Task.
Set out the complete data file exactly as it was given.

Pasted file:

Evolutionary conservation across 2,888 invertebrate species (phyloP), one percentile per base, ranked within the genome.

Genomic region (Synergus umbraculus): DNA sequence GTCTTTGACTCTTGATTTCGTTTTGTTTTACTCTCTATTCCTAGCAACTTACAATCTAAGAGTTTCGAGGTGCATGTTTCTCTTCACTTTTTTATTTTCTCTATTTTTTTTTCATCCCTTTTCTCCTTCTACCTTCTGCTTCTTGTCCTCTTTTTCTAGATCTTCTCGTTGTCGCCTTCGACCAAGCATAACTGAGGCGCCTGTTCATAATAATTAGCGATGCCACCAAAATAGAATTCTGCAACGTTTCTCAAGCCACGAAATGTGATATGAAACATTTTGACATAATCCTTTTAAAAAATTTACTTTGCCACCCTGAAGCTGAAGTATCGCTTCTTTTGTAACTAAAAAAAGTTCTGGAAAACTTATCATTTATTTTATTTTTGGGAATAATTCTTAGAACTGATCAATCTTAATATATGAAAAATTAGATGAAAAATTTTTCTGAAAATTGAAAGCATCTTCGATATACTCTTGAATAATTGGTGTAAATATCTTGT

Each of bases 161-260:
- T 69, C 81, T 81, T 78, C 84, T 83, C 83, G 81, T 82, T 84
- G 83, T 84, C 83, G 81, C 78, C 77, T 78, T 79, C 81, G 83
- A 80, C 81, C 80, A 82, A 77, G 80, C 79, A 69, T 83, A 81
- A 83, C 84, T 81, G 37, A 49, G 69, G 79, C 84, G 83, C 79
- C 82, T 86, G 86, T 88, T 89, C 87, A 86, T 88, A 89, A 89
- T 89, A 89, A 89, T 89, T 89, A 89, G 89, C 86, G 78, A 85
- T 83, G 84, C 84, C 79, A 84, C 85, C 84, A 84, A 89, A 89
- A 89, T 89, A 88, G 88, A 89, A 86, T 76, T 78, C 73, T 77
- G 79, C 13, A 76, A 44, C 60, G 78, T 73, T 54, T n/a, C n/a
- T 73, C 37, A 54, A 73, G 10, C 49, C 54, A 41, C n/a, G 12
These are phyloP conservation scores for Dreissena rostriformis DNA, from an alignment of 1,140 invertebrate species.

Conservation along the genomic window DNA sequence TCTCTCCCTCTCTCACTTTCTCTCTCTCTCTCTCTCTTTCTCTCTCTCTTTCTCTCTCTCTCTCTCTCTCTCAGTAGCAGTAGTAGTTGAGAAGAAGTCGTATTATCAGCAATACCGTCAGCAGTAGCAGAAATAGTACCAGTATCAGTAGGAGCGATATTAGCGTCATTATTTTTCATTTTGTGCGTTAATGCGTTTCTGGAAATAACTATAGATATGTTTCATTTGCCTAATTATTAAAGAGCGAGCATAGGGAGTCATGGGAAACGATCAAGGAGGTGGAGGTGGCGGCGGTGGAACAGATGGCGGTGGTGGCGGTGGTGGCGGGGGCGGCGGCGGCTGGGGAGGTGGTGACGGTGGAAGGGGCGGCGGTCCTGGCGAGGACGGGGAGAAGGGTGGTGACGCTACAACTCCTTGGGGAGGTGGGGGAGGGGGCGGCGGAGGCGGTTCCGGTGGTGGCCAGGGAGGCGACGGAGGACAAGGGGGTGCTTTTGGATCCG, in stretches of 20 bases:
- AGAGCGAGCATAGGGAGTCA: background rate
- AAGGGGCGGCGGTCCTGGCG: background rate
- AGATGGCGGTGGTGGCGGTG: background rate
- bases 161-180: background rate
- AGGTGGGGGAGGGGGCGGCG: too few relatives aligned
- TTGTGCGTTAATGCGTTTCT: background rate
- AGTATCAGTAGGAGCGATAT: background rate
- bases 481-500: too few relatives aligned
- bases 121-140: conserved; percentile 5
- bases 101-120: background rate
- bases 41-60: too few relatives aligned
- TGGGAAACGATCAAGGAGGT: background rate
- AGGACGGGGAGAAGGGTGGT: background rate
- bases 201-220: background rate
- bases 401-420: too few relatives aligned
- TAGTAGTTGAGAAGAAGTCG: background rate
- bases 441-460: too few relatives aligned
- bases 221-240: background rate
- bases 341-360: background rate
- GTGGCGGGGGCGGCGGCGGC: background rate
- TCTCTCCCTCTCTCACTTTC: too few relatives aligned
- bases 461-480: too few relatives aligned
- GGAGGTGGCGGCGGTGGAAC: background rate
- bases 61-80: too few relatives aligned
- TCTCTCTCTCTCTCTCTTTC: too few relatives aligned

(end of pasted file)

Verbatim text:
Evolutionary conservation across 2,888 invertebrate species (phyloP), one percentile per base, ranked within the genome.

Genomic region (Synergus umbraculus): DNA sequence GTCTTTGACTCTTGATTTCGTTTTGTTTTACTCTCTATTCCTAGCAACTTACAATCTAAGAGTTTCGAGGTGCATGTTTCTCTTCACTTTTTTATTTTCTCTATTTTTTTTTCATCCCTTTTCTCCTTCTACCTTCTGCTTCTTGTCCTCTTTTTCTAGATCTTCTCGTTGTCGCCTTCGACCAAGCATAACTGAGGCGCCTGTTCATAATAATTAGCGATGCCACCAAAATAGAATTCTGCAACGTTTCTCAAGCCACGAAATGTGATATGAAACATTTTGACATAATCCTTTTAAAAAATTTACTTTGCCACCCTGAAGCTGAAGTATCGCTTCTTTTGTAACTAAAAAAAGTTCTGGAAAACTTATCATTTATTTTATTTTTGGGAATAATTCTTAGAACTGATCAATCTTAATATATGAAAAATTAGATGAAAAATTTTTCTGAAAATTGAAAGCATCTTCGATATACTCTTGAATAATTGGTGTAAATATCTTGT

Each of bases 161-260:
- T 69, C 81, T 81, T 78, C 84, T 83, C 83, G 81, T 82, T 84
- G 83, T 84, C 83, G 81, C 78, C 77, T 78, T 79, C 81, G 83
- A 80, C 81, C 80, A 82, A 77, G 80, C 79, A 69, T 83, A 81
- A 83, C 84, T 81, G 37, A 49, G 69, G 79, C 84, G 83, C 79
- C 82, T 86, G 86, T 88, T 89, C 87, A 86, T 88, A 89, A 89
- T 89, A 89, A 89, T 89, T 89, A 89, G 89, C 86, G 78, A 85
- T 83, G 84, C 84, C 79, A 84, C 85, C 84, A 84, A 89, A 89
- A 89, T 89, A 88, G 88, A 89, A 86, T 76, T 78, C 73, T 77
- G 79, C 13, A 76, A 44, C 60, G 78, T 73, T 54, T n/a, C n/a
- T 73, C 37, A 54, A 73, G 10, C 49, C 54, A 41, C n/a, G 12
These are phyloP conservation scores for Dreissena rostriformis DNA, from an alignment of 1,140 invertebrate species.

Conservation along the genomic window DNA sequence TCTCTCCCTCTCTCACTTTCTCTCTCTCTCTCTCTCTTTCTCTCTCTCTTTCTCTCTCTCTCTCTCTCTCTCAGTAGCAGTAGTAGTTGAGAAGAAGTCGTATTATCAGCAATACCGTCAGCAGTAGCAGAAATAGTACCAGTATCAGTAGGAGCGATATTAGCGTCATTATTTTTCATTTTGTGCGTTAATGCGTTTCTGGAAATAACTATAGATATGTTTCATTTGCCTAATTATTAAAGAGCGAGCATAGGGAGTCATGGGAAACGATCAAGGAGGTGGAGGTGGCGGCGGTGGAACAGATGGCGGTGGTGGCGGTGGTGGCGGGGGCGGCGGCGGCTGGGGAGGTGGTGACGGTGGAAGGGGCGGCGGTCCTGGCGAGGACGGGGAGAAGGGTGGTGACGCTACAACTCCTTGGGGAGGTGGGGGAGGGGGCGGCGGAGGCGGTTCCGGTGGTGGCCAGGGAGGCGACGGAGGACAAGGGGGTGCTTTTGGATCCG, in stretches of 20 bases:
- AGAGCGAGCATAGGGAGTCA: background rate
- AAGGGGCGGCGGTCCTGGCG: background rate
- AGATGGCGGTGGTGGCGGTG: background rate
- bases 161-180: background rate
- AGGTGGGGGAGGGGGCGGCG: too few relatives aligned
- TTGTGCGTTAATGCGTTTCT: background rate
- AGTATCAGTAGGAGCGATAT: background rate
- bases 481-500: too few relatives aligned
- bases 121-140: conserved; percentile 5
- bases 101-120: background rate
- bases 41-60: too few relatives aligned
- TGGGAAACGATCAAGGAGGT: background rate
- AGGACGGGGAGAAGGGTGGT: background rate
- bases 201-220: background rate
- bases 401-420: too few relatives aligned
- TAGTAGTTGAGAAGAAGTCG: background rate
- bases 441-460: too few relatives aligned
- bases 221-240: background rate
- bases 341-360: background rate
- GTGGCGGGGGCGGCGGCGGC: background rate
- TCTCTCCCTCTCTCACTTTC: too few relatives aligned
- bases 461-480: too few relatives aligned
- GGAGGTGGCGGCGGTGGAAC: background rate
- bases 61-80: too few relatives aligned
- TCTCTCTCTCTCTCTCTTTC: too few relatives aligned